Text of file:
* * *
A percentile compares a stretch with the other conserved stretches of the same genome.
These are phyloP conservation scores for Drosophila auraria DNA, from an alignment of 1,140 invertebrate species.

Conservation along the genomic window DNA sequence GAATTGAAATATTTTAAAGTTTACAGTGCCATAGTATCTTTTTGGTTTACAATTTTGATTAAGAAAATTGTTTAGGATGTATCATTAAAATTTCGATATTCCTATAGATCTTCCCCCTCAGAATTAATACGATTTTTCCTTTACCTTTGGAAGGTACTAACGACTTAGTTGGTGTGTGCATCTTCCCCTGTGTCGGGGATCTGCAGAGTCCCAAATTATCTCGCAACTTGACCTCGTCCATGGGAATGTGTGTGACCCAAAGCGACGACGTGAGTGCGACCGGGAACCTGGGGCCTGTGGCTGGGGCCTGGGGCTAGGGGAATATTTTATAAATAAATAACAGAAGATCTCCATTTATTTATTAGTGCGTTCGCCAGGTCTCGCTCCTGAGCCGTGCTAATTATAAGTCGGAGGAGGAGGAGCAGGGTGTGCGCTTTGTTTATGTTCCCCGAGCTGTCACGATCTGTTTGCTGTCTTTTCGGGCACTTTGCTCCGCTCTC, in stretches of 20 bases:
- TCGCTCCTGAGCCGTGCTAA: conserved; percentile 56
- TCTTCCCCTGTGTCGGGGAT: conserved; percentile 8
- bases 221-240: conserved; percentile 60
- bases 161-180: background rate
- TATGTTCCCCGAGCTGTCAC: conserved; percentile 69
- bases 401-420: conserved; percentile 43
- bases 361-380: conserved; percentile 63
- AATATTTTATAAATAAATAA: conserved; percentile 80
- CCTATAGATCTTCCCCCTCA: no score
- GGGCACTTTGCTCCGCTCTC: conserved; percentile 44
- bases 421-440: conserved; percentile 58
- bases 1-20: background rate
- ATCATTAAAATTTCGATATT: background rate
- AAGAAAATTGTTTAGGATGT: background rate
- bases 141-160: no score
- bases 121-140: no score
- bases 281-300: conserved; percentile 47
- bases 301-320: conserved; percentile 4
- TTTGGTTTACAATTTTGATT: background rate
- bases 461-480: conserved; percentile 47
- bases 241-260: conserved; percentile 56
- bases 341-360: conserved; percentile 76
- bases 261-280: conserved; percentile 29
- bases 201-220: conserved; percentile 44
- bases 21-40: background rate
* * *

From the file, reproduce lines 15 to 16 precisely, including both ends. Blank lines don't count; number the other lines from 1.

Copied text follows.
- bases 1-20: background rate
- ATCATTAAAATTTCGATATT: background rate